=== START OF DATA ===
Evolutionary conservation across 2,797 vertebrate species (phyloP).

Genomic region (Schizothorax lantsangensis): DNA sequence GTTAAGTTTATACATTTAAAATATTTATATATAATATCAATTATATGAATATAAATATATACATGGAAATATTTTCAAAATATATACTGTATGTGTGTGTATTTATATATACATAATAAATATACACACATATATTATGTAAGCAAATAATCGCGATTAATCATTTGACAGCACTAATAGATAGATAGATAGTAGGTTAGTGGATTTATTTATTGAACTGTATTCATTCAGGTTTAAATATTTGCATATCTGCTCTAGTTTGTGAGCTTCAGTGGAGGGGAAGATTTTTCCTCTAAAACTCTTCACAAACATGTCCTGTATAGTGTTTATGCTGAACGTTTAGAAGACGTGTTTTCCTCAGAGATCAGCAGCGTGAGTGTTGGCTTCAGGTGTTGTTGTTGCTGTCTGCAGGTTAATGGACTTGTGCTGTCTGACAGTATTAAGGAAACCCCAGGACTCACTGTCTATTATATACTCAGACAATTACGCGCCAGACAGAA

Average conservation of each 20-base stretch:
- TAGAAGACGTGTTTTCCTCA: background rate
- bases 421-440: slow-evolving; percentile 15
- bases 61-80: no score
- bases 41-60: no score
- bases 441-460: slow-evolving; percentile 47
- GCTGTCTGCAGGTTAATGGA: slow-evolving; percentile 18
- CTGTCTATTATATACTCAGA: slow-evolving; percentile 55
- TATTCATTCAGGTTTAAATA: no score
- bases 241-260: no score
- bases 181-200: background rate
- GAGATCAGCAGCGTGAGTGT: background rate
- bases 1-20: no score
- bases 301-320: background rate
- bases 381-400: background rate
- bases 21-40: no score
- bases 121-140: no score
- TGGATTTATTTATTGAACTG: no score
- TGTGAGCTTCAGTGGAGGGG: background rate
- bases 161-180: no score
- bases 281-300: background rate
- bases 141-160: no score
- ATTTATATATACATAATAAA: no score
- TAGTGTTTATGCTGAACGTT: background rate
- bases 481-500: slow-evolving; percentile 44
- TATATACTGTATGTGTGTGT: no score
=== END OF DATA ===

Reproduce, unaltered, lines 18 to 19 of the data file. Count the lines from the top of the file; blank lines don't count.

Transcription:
- bases 21-40: no score
- bases 121-140: no score